politique et literaire du charivari, depuis notation, invented by the French doctor
son origine vers le IV e siecle (1833). E. Cheve (1804-64), and much used in
France for teaching purposes. It com-
Charleston. See *Jazz III.
bines the principle of the Movable Do
La with the old idea of indicating notes by
Chasse, [F., the hunt], (i) Nick-
name for Haydn's Symphony in D, no. figures (Spanish keyboard tablature of

73, referring to the last movement; also Cabezon, 1572 [see *Tablature II]; Jean
for his Quartet in Bb, no. 2. (2) Name Jacques Rousseau, 1742; Pierre Galin,
of instrumental pieces (sonatas, etc.) of 1817). The figures i to 7 represent the
the 1 8th and i9th centuries, written in tones of the scale (in any given key);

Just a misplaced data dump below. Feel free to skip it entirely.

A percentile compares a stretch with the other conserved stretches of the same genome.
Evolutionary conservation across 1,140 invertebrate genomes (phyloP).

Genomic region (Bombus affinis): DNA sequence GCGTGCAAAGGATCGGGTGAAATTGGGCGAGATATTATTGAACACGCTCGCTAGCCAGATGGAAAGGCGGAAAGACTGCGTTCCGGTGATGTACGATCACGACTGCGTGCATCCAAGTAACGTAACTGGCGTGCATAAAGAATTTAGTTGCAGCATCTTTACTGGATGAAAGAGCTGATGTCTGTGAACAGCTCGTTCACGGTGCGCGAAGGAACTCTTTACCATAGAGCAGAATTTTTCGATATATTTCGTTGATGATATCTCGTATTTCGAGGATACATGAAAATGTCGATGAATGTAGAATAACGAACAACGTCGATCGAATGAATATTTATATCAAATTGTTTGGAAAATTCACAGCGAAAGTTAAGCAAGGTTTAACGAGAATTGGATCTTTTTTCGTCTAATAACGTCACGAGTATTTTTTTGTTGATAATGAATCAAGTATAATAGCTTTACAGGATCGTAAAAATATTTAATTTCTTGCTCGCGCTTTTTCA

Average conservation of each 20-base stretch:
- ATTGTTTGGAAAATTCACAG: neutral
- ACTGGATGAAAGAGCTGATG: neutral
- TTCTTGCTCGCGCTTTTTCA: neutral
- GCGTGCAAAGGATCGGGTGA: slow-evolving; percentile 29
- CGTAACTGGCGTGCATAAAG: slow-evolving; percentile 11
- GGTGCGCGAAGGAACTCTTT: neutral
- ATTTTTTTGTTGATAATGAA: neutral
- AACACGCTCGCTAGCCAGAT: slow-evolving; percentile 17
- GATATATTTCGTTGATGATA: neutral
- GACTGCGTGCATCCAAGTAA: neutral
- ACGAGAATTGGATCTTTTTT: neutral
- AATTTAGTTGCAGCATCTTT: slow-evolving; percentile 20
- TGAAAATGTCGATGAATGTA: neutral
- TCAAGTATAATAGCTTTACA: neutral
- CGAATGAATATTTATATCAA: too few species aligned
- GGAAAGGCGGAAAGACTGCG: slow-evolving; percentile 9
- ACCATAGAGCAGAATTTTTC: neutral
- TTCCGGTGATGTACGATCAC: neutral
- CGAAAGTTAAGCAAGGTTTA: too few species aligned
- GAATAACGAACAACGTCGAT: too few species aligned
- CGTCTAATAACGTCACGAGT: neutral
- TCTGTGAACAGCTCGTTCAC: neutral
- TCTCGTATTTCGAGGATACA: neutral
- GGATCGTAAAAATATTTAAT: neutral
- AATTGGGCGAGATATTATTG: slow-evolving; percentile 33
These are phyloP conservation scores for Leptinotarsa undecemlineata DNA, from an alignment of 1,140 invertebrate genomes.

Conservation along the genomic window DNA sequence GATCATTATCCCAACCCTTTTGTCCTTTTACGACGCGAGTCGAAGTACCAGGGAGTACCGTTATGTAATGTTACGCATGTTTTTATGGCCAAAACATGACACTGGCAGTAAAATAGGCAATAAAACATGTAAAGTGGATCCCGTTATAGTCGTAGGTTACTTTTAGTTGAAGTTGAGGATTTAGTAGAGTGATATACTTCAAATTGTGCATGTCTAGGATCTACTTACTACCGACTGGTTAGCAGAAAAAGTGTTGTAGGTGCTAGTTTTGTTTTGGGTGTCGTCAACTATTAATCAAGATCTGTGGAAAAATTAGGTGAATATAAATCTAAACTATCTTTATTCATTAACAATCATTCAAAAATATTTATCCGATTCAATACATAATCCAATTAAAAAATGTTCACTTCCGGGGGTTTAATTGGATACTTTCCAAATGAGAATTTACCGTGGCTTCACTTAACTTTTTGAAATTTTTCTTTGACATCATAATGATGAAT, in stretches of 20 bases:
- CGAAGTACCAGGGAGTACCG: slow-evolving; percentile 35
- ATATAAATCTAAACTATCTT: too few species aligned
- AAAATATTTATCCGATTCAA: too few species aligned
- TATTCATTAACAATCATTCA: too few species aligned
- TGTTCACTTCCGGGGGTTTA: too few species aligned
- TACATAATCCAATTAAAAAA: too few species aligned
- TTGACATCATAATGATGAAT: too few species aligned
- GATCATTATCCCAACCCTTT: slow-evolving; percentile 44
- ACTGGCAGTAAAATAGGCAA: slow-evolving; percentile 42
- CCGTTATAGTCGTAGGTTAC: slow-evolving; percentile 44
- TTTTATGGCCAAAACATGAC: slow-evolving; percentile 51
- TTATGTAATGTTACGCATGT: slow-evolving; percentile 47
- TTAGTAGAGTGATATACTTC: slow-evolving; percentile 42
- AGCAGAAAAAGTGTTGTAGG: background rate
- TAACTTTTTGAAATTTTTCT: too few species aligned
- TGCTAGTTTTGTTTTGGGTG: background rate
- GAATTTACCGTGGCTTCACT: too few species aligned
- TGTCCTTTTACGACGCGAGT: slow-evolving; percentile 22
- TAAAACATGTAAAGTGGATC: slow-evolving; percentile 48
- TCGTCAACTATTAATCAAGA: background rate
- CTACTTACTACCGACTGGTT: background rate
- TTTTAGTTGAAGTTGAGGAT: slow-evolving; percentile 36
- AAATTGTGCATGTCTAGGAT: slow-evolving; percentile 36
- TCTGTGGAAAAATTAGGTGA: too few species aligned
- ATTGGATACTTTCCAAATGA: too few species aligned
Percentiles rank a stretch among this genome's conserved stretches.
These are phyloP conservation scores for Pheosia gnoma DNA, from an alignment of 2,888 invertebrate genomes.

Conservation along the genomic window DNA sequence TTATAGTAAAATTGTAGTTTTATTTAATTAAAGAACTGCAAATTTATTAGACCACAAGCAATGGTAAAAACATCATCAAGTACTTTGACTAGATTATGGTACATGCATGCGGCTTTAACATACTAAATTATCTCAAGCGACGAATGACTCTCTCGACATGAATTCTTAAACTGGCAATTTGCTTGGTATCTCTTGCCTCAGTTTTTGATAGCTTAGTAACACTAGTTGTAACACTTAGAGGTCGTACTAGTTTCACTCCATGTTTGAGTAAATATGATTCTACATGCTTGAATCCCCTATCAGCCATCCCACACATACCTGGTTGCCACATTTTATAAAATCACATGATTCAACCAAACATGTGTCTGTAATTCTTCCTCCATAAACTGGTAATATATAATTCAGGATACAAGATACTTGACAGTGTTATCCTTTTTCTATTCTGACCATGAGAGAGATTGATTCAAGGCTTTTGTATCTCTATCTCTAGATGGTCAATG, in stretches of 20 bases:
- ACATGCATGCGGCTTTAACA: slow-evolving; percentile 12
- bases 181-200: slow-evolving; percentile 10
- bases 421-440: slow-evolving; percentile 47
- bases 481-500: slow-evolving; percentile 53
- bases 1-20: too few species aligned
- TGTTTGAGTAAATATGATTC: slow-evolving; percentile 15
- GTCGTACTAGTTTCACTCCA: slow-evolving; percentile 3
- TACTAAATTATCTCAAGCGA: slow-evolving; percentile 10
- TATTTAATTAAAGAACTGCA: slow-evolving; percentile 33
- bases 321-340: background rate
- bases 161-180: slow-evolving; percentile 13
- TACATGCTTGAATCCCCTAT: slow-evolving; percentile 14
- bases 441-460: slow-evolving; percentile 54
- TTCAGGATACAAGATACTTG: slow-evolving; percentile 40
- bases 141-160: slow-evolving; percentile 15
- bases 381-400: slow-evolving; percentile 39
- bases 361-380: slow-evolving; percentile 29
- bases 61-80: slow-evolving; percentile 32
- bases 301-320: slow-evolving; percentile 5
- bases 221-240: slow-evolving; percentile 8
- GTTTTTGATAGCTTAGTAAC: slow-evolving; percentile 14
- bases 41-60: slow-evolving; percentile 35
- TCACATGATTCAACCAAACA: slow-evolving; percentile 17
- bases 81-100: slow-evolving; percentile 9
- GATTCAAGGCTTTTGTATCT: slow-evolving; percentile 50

imitation of hunting scenes. lower or higher octaves are indicated by
a dot under or above the figures. A rest
Chaunter. See *Bagpipe. is indicated
by o. Cf. E. Cheve, Methode
clementaire de la musique vocale (1846);
Check. A part of the action of the
WoHN ii, 403.
Cheville [F.]. Peg of stringed instru-
Chefs d'Oeuvre Classiques de 1'Op-
ments. Cheviller, peg-box.
era. See ^Editions IV.

Chef d'orchestre [F.]. Conductor. Chevrotement [F., from chevre, goat].

Unsteadiness in singing, like the bleating
Chef d'attaque, concertmaster.
of a goat. See also under *Tremolo (3)
Cheironomic. See *Chironomic. and * Vibrato (2).
Chekker. See *Echiquier. Chiamata [It., call; F. chamade}. In
Venetian operas of the
i7th century,
Chelys [Gr., turtle], (i) Greek name pieces written in imitation of the "call"